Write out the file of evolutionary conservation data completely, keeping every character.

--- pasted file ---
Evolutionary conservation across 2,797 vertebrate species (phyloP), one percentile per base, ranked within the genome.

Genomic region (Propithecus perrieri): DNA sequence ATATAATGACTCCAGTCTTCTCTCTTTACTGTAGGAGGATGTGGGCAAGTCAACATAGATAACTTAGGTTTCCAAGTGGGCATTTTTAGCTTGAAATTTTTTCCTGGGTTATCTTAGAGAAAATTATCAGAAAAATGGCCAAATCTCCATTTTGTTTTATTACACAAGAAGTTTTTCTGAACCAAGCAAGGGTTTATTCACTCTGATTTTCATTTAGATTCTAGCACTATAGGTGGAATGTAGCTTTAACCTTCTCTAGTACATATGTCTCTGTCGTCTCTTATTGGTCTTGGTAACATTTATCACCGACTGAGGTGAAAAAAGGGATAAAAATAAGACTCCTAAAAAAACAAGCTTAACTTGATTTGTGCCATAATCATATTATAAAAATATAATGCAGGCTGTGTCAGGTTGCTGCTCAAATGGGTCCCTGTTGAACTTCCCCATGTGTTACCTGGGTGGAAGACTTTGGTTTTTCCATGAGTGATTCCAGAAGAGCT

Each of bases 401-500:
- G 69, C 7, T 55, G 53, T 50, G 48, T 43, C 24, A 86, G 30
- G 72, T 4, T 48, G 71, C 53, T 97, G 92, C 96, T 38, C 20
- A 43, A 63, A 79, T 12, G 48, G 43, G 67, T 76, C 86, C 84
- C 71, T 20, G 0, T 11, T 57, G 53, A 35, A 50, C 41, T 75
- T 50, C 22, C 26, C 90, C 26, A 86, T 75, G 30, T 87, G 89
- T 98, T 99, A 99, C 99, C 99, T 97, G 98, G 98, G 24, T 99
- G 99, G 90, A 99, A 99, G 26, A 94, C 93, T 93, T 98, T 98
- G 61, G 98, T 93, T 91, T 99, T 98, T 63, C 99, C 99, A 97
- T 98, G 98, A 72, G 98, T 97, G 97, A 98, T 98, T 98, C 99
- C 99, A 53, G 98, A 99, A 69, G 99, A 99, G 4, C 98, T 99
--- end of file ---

Evolutionary conservation across 2,797 vertebrate species (phyloP), one percentile per base, ranked within the genome.

Genomic region (Propithecus perrieri): DNA sequence ATATAATGACTCCAGTCTTCTCTCTTTACTGTAGGAGGATGTGGGCAAGTCAACATAGATAACTTAGGTTTCCAAGTGGGCATTTTTAGCTTGAAATTTTTTCCTGGGTTATCTTAGAGAAAATTATCAGAAAAATGGCCAAATCTCCATTTTGTTTTATTACACAAGAAGTTTTTCTGAACCAAGCAAGGGTTTATTCACTCTGATTTTCATTTAGATTCTAGCACTATAGGTGGAATGTAGCTTTAACCTTCTCTAGTACATATGTCTCTGTCGTCTCTTATTGGTCTTGGTAACATTTATCACCGACTGAGGTGAAAAAAGGGATAAAAATAAGACTCCTAAAAAAACAAGCTTAACTTGATTTGTGCCATAATCATATTATAAAAATATAATGCAGGCTGTGTCAGGTTGCTGCTCAAATGGGTCCCTGTTGAACTTCCCCATGTGTTACCTGGGTGGAAGACTTTGGTTTTTCCATGAGTGATTCCAGAAGAGCT

Each of bases 401-500:
- G 69, C 7, T 55, G 53, T 50, G 48, T 43, C 24, A 86, G 30
- G 72, T 4, T 48, G 71, C 53, T 97, G 92, C 96, T 38, C 20
- A 43, A 63, A 79, T 12, G 48, G 43, G 67, T 76, C 86, C 84
- C 71, T 20, G 0, T 11, T 57, G 53, A 35, A 50, C 41, T 75
- T 50, C 22, C 26, C 90, C 26, A 86, T 75, G 30, T 87, G 89
- T 98, T 99, A 99, C 99, C 99, T 97, G 98, G 98, G 24, T 99
- G 99, G 90, A 99, A 99, G 26, A 94, C 93, T 93, T 98, T 98
- G 61, G 98, T 93, T 91, T 99, T 98, T 63, C 99, C 99, A 97
- T 98, G 98, A 72, G 98, T 97, G 97, A 98, T 98, T 98, C 99
- C 99, A 53, G 98, A 99, A 69, G 99, A 99, G 4, C 98, T 99